The ArtsStrengthen your faith by engaging in Torah Art
“…This is my G-d and I will beautify him, my father’s G-d and I will exalt him”
Rav Kook teaches that the artist “expresses the deepest creases of his soul”
(Yuval Orot 153)
The Jewish woman has the ability to actualize her spiritual potential, through the medium of expressive art while inspiring and bringing others closer to Hashem. The Hebrew word for art: אומנות/omanut is connected with the word for אמונה/emunah – belief. The role of Torah Art is to strengthen our emunah in Hashem. True belief is to be in touch with our soul, the core of our connection with Hashem. Beautiful art strengthens emunah by capturing the soul of Hashem’s creation. Since women excel in emunah we have a special mandate to convey our emunah in the creative expression of omanut – Torah Art.
Torah Art is about the spiritual nature of one’s encounter with the physical world.
One of the key ways of gaining closeness to G-d is through imitating G-d’s ways. What greater form of G-dliness is there than creation? Torah-art is not about imitating creation but imitating the Creator in the creative process.
Art must be within a frame of holiness, to express G-d and inspire Divine worship in the world. It becomes a tool rather than a means.
To capture the Divine art needs to be alive, rather than frozen, the more different modalities the art is expressed in the more it is alive.
The industrial world sets everything up in triangles, bricks enslave us. Eastern worship big golden circle, this too is closed. The artistic shape of Judaism is the spiral – an open ended dynamic growing system. It is a branching system of the Menorah, where you can always add another branch.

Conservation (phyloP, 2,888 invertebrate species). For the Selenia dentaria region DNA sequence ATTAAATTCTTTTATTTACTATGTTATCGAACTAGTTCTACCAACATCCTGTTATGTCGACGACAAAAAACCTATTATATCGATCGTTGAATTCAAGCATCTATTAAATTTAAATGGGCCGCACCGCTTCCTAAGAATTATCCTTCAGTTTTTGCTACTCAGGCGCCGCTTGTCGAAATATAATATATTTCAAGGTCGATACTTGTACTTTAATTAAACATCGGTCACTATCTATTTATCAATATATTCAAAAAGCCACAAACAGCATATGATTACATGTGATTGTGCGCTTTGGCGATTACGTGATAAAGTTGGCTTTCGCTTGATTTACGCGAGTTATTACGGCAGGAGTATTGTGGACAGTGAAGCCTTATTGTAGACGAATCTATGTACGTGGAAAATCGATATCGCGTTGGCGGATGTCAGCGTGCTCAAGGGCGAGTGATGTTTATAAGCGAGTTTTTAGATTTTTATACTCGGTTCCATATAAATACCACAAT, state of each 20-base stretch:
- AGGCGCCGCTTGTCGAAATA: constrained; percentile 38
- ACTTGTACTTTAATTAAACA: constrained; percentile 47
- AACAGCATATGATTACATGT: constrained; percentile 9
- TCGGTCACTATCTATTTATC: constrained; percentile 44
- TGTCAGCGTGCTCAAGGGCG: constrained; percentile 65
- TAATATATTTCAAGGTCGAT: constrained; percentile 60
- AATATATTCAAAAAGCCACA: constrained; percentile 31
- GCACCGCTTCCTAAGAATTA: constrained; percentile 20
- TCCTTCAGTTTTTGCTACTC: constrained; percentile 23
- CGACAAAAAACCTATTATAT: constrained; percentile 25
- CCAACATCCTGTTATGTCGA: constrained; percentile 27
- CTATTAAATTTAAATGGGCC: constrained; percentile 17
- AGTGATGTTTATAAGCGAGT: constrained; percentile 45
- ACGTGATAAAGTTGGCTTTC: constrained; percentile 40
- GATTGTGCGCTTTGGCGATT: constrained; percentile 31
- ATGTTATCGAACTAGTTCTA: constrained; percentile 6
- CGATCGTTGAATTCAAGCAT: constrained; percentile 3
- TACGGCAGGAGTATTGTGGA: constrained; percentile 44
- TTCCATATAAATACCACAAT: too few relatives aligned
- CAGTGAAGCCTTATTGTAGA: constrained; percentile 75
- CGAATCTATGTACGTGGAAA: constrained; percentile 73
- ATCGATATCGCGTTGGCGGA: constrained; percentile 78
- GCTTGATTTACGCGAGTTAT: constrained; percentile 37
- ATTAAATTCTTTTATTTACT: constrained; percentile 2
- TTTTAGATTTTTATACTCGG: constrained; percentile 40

Art teaches us to open our eyes and become sensitive to the beauty bridging the physical and the spiritual world. Through art we can capture Hashem’s light and express spiritual truth beyond words.
Torah Art is to pierce through the limited physical reality and paint a window of light for the light of Ein Sof to shine through. The main function of art in the Torah is as a prism for revealing Divine light of Tiferet, Beauty, Balance, and Harmony in the world.
“…This is my G-d and I will beautify him, my father’s G-d and I will exalt him” (Shemot 15:2). From this verse we derive the concept of “hidur mitzvah,” performing mitzvot in the most beautiful manner, glorifying Hashem through beautiful religious objects. We honor Hashem by beautifying the mitzvoth: a rich velvet cover for the Torah scroll, a home embroidered challah-cover, an exquisite etrog-box and colorful artwork in our welcoming home. Beautifying the world through art gives us the ability to capture a spark of the Divine Splendor.
In his work The Lonely Man of Faith, Rav Soloveitchik explains that one should utilize various forms of beauty to express one’s relationship with his Maker. The power of the Chiddush is to create new ideas and even create ourselves into new people, through the study of Torah and in the Teshuva-process.
Rav Kook teaches that the artist “expresses the deepest creases of his soul” (Yuval Orot 153). It is the role of the artist to bring out the G-dliness in creation, to show that the Divine engulfs every aspect of life.
Through art we connect Heaven and Earth. The Eternal House of Hashem is the utmost expression of art and creativity. Materials of gold, silver and copper were elevated in the most exquisite shapes and patterns to give glory to the Almighty.
We all have a spark of G-d’s light within us. Art workshops can help us get in touch with this inner light. Learning about the art and colors of the Temple, help us visualize the glory of the Temple, so that we will be able to yearn for its rebuilding.